The Compass: Official Newspaper of the Catholic Diocese of Green Bay, Wisconsin   Editorial
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Official Newspaper of the Catholic Diocese of Green Bay, Wisconsin
March 1, 2002 Issue

U.S. civil religion

Nation's common religion has nothing to do with eternity, but with symbols and daily life

By Patricia Kasten
Compass Associate Editor

Does America have a common religion? And, if so, where is it leading us?

Whether Christian, Islamic, Jewish, or any other faith, Americans share a common belief network. Some have called it our civil religion.

"American civil religion is not what we believe in our heart of hearts about the destiny of our immortal souls," explains Leroy Rouner, who directs the Institute for Philosophy and Religion at Boston University. "It is, rather, the beliefs we share with our fellow citizens about our national purpose and the destiny of our national enterprise. Vague and visceral it may be, but there is an American creed, and to be an American is to believe that creed."

American civil religion has been in place a long time, perhaps since the Founding Fathers. Rouner says James Madison, who used the Bill of Rights' to separate church from state did so realizing that, unhindered by law, formal religion would positively influence the civil venue.

Like other religions, our American civil religion has symbols -- Old Glory, the Washington Monument, the Statue of Liberty. It has holy days -- the Fourth of July, Memorial Day, Veterans Day. It has invocations and prayers: "God Bless America" and "I pledge allegiance to the flag ... "

And these symbols and invocations have been used more frequently since Sept. 11.

Is civil religion good for America?

The Pew Forum on Religion and Public Life, in light of this renewed outpouring of religious expression, sought to explore American civil religion. At a Feb. 6 forum, a panel of legal and religious experts gathered to debate whether civil religion is good for America.

Derek Davis of Baylor University noted that each nation "is religious at bottom" and that this can be a good thing, since it gives us meaning and causes us to "reach for the transcendent."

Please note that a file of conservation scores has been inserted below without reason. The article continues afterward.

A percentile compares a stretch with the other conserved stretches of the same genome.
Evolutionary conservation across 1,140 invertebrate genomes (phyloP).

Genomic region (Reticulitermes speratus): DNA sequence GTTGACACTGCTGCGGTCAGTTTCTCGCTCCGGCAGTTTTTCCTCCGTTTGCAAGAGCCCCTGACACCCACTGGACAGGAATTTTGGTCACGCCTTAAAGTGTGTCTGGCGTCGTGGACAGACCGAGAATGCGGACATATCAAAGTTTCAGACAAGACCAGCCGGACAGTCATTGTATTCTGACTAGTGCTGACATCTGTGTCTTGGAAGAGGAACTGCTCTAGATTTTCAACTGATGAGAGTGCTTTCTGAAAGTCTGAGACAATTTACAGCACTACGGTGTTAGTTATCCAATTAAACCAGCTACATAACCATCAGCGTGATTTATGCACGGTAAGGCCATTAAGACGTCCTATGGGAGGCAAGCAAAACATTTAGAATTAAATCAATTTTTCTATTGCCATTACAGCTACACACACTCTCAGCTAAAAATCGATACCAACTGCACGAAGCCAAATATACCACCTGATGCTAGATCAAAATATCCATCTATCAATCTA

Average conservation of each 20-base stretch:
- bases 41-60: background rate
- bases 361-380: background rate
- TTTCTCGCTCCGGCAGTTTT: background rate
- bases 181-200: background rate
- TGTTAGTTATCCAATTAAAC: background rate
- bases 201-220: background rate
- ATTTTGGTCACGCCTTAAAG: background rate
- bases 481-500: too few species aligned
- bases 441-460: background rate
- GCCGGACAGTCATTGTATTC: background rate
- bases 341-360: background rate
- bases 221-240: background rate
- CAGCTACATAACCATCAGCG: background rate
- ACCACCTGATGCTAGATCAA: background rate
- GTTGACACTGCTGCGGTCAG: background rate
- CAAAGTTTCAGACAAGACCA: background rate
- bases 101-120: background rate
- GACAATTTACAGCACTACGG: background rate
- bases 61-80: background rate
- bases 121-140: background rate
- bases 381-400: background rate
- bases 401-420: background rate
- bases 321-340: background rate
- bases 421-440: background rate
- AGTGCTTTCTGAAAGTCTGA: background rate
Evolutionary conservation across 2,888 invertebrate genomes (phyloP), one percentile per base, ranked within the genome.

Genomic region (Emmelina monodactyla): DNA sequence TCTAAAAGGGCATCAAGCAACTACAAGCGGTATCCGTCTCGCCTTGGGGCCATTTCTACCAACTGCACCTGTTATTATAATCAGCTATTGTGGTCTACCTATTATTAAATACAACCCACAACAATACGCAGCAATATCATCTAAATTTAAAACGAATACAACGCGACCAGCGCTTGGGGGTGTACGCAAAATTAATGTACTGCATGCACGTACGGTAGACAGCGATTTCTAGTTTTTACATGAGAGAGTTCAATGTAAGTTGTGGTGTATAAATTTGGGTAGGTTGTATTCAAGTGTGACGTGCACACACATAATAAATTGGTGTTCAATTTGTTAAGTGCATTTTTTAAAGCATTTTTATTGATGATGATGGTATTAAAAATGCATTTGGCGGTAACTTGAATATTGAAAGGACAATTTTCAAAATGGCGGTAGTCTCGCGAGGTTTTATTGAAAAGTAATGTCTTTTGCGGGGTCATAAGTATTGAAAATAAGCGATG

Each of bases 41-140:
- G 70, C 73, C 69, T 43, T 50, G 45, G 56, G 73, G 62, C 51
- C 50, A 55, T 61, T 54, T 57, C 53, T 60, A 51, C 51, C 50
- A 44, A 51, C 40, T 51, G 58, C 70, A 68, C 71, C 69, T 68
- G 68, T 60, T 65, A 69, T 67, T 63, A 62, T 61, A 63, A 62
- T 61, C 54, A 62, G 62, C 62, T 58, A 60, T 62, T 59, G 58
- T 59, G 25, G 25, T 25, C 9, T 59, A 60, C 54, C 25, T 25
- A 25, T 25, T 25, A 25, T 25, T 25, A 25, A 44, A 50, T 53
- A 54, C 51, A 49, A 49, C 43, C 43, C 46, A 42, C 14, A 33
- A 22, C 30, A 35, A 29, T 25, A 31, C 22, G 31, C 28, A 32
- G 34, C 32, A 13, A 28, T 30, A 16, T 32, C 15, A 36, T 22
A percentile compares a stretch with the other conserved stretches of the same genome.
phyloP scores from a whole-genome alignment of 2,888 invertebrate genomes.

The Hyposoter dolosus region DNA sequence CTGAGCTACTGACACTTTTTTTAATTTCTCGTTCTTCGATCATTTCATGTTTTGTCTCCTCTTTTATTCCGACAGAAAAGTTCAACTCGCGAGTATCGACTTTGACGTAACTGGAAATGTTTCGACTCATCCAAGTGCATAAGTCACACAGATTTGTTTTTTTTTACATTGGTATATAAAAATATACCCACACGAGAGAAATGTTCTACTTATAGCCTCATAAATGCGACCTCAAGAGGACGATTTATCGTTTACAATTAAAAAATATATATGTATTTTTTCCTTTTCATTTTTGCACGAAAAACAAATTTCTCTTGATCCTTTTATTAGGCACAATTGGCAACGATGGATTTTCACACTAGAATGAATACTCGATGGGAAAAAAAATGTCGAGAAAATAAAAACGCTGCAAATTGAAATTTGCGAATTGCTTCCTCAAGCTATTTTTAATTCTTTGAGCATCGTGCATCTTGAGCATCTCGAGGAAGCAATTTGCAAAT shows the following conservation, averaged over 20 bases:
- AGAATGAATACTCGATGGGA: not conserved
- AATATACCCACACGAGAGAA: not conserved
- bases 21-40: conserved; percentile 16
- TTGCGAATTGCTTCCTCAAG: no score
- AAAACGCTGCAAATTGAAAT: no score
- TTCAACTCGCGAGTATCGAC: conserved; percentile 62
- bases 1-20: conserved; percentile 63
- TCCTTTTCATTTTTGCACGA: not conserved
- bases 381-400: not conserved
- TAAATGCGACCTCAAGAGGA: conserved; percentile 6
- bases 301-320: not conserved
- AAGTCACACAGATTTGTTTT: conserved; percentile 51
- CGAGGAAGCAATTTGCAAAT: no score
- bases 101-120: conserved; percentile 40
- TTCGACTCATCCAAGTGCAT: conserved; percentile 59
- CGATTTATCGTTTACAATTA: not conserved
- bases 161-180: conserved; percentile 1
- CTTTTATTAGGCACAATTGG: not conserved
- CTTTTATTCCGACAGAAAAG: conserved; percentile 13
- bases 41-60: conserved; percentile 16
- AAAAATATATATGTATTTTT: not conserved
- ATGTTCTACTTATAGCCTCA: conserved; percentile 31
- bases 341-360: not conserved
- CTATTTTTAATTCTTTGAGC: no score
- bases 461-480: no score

Civil religion engages emotions. It summons up courage and devotion. It has led us to fight for great causes and pull together in tragedy. The panel agreed that American civil religion also turned us toward our own religions after 9/11 -- church attendance rose and prayer at public gatherings was embraced. The Budweiser Super Bowl ad with Clydesdales bowing to Ground Zero was a perfect example of civil religion in action.

Our civil religion can cause problems

But, the panel warned, civil religion can also lead to closed doors, elitism and condemnation of those who don't practice the civil religion.

Panelist Majit Singh, a Sikh of Indian descent, noted, "You had to have a flag after 9/11 or be viewed with suspicion."

Herein lies civil religion's danger: It can, as Davis warned, become "a justification for doing virtually anything because it's very powerful in its force and its affects and its appeal."

This should warn us as we contemplate the "axis of evil" Pres. George W. Bush highlighted in his recent State of the Union address.

We must deal with evil, but we must not become evil in doing so. It might help to keep before us the words of another president (now an American icon) who faced evil -- and led the United States to triumph over it:

"With malice toward none; with charity for all; with firmness in the right, as God gives us to see the right, let us strive on to finish the work we are in; to bind up the nation's wounds; to care for him who shall have borne the battle, and for his widow and his orphan -- to do all which may achieve and cherish a just and a lasting peace, among ourselves, and with all nations." Abraham Lincoln, second inaugural address, March 4, 1865, given amidst the Civil War.

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